Calculating The Risk Of Preventive War

Roundup
tags: war, North Korea, Trump, Preventive War



Max Boot is a leading military historian and foreign policy analyst. The Jeane J. Kirkpatrick Senior Fellow in National Security Studies at the Council on Foreign Relations in New York, he is the author of critically acclaimed New York Times best seller "Invisible Armies: An Epic History of Guerrilla Warfare from Ancient Times to the Present."

The issue of “preemptive” war is more in the news now than at any time since the invasion of Iraq in 2003. The impetus, of course, is the rapid development of North Korea’s nuclear and missile programs, which will soon give Pyongyang the capability to hit any American city with a nuclear-tipped ICBM. President Trump has been threatening “fire and fury” in response, and warning that the United States is “locked and loaded” for war. His national security adviser, Lt. Gen. H.R. McMaster, has said that North Korea may not be deterrable and that, therefore, a preemptive strike may be justified.

In truth, the use of “preemptive” in this context is a misnomer. In international law, a “preemptive” strike is one undertaken just before an enemy attack. There are few examples of such conflicts beyond the 1967 Six Day War. The use of force in such an instance is labeled “anticipatory self-defense” and is clearly legal and logical. If Washington were to acquire intelligence that North Korea was about to attack the United States—or even U.S. allies such as South Korea and Japan—there is no doubt that a preemptive strike would be warranted.

But that is not the situation the U.S. faces at the moment. If it were to attack North Korea today, it would be launching a preventive, rather than a preemptive, war—a war intended to address a future, rather than imminent, threat. The strategic and legal rationale for such a move is far shakier. There are a few instances where preventive strikes were undoubtedly wise—e.g., Israel’s attacks on nuclear facilities in Iraq (1981) and Syria (2007)—even if not strictly sanctioned under international law. There are also widely cited examples of when a preventive war would have made sense—for example, against the growing power of Nazi Germany in the 1930s. (It may, however, be argued that such a conflict would not have been truly preventive because it would have occurred after Hitler had already provided a casus belli by violating the Treaty of Versailles.)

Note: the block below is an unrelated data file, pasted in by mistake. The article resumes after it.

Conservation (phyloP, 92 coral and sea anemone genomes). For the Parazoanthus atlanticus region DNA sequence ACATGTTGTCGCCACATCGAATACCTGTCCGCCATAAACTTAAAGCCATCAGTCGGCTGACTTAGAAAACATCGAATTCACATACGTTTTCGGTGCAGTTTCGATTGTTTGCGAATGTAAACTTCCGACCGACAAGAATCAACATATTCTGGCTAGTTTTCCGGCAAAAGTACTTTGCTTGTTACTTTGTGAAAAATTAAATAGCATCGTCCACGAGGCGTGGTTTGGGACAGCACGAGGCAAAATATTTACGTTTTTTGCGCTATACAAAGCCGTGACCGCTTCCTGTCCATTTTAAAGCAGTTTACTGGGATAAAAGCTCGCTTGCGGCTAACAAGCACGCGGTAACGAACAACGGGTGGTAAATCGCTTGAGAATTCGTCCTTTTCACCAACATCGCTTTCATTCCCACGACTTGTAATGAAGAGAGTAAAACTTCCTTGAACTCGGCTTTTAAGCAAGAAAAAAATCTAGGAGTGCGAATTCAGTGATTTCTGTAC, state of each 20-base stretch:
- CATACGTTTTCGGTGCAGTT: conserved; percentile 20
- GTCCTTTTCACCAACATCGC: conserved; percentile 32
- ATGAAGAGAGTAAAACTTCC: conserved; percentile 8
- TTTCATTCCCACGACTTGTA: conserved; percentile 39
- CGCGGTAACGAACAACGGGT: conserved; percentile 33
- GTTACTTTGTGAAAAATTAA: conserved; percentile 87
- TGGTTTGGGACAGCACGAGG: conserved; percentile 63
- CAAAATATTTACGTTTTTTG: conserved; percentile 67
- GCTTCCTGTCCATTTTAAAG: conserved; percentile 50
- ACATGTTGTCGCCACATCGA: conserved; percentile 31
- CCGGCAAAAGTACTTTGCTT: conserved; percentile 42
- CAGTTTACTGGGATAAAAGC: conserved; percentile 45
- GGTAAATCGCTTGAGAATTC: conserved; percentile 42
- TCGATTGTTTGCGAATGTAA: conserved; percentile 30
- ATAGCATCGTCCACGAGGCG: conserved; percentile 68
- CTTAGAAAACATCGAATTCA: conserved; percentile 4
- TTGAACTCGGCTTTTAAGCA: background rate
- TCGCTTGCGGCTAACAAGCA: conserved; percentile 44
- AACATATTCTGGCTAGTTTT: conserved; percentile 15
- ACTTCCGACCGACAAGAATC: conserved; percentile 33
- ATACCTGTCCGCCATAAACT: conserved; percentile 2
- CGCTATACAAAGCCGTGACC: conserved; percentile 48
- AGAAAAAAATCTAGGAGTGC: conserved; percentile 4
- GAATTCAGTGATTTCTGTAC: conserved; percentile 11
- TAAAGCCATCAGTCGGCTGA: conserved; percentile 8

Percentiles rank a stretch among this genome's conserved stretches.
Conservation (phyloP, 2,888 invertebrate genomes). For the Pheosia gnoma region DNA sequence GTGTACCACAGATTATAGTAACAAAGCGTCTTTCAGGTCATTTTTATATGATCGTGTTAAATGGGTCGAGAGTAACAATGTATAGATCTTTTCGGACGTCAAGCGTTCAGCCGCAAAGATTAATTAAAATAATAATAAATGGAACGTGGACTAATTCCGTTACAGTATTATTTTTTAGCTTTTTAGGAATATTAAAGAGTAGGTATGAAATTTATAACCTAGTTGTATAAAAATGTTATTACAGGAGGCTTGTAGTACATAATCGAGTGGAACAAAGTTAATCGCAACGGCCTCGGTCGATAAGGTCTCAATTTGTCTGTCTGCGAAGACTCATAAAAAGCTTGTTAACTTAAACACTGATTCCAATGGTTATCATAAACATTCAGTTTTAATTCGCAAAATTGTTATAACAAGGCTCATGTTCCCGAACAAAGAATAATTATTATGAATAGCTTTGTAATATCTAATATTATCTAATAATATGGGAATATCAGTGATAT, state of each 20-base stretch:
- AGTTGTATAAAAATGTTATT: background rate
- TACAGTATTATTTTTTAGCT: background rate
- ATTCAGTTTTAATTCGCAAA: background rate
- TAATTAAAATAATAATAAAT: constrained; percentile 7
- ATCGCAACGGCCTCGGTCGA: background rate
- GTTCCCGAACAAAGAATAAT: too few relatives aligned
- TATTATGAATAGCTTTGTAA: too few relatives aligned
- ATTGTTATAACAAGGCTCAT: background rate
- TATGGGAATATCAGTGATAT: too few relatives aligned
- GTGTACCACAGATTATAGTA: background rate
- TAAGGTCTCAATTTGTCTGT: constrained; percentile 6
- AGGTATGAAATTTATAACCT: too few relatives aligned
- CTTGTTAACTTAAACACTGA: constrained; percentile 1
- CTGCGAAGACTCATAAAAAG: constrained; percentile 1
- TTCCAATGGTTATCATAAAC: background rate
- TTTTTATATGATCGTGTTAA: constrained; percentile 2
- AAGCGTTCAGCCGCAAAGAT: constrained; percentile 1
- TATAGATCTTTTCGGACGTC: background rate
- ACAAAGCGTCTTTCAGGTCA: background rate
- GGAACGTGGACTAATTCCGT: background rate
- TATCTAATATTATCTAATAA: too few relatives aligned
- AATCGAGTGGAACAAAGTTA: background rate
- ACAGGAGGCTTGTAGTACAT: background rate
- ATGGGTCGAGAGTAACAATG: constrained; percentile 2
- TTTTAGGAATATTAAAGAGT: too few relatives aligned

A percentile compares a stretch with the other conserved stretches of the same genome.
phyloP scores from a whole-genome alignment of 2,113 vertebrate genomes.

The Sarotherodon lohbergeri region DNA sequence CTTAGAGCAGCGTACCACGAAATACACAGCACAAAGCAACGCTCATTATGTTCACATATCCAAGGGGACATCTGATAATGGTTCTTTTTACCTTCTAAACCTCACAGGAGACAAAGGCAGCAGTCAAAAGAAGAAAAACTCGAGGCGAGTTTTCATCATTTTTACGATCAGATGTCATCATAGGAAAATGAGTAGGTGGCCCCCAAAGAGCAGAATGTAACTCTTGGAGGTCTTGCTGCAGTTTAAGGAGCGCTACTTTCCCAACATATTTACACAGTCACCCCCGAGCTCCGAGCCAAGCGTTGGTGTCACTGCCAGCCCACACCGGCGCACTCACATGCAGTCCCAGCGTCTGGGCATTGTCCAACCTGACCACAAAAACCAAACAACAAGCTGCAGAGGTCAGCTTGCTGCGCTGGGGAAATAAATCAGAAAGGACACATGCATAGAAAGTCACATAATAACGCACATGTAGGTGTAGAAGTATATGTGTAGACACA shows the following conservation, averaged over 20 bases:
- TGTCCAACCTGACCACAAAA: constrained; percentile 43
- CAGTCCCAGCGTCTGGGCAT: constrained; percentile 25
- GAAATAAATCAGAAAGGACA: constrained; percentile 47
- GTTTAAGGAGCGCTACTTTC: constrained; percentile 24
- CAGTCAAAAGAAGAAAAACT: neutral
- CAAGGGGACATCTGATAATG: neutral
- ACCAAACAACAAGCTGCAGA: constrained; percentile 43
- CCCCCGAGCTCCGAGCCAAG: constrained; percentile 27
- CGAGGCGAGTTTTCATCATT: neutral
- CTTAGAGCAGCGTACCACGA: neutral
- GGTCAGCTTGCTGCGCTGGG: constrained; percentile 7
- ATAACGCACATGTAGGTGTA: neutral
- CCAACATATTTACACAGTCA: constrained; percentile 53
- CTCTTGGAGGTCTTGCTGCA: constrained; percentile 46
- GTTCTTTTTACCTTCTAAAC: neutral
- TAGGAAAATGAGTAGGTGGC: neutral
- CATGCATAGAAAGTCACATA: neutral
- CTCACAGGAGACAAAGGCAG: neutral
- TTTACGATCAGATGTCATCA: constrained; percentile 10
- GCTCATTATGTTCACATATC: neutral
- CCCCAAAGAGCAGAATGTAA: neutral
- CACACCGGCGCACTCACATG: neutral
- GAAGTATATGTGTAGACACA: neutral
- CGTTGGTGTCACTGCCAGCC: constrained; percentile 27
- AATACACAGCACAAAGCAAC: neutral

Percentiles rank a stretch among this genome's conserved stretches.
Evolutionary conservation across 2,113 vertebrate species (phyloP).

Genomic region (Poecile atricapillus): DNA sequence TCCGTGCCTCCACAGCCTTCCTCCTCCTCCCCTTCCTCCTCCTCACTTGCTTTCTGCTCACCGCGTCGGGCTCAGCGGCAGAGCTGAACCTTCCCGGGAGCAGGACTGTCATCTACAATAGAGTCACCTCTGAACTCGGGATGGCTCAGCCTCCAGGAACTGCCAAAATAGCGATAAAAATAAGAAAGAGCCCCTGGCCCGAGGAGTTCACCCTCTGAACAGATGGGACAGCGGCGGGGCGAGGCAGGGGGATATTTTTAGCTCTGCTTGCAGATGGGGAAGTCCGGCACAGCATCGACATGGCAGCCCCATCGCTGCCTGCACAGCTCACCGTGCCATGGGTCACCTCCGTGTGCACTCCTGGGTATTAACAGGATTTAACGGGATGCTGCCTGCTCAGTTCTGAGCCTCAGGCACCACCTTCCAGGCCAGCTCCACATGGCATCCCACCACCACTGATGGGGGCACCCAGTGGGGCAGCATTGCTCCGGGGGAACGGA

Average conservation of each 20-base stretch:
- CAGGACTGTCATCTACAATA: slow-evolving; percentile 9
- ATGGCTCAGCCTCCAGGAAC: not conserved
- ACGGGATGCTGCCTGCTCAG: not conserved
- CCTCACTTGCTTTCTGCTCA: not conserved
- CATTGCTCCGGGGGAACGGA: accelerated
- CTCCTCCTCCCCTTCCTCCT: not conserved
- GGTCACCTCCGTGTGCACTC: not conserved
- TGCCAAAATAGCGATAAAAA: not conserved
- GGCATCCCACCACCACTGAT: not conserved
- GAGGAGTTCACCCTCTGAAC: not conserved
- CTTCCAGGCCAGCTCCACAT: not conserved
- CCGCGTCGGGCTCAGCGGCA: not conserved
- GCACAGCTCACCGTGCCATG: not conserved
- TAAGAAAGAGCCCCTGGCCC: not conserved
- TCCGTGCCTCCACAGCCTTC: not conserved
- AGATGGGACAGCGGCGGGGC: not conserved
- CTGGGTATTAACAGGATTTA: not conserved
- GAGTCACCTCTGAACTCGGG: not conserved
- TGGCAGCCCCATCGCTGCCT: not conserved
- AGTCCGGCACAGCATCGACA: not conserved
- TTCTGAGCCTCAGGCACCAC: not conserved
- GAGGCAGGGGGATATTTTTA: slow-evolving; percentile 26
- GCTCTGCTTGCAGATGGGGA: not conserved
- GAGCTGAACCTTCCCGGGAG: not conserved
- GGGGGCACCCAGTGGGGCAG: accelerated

But history is also littered with preventive wars that are widely considered a mistake and sometimes a crime. These include the German attack on France and Belgium in 1914 (motivated by fear of rising Russian power—in order to strike at Russia the German General Staff decided to first defeat Russia’s ally, France); the German attack on the Soviet Union in 1941 (motivated, again, by fear of its rising power); the Israeli attack on the Sinai in 1956 (designed to avert an Egyptian threat, it led to a humiliating climb-down by Israel in the face of American pressure); and of course the U.S. invasion of Iraq in 2003, which was based on a faulty premise (Iraq’s WMD program was not nearly as far advanced as U.S. intelligence feared) and plagued by faulty execution. ...




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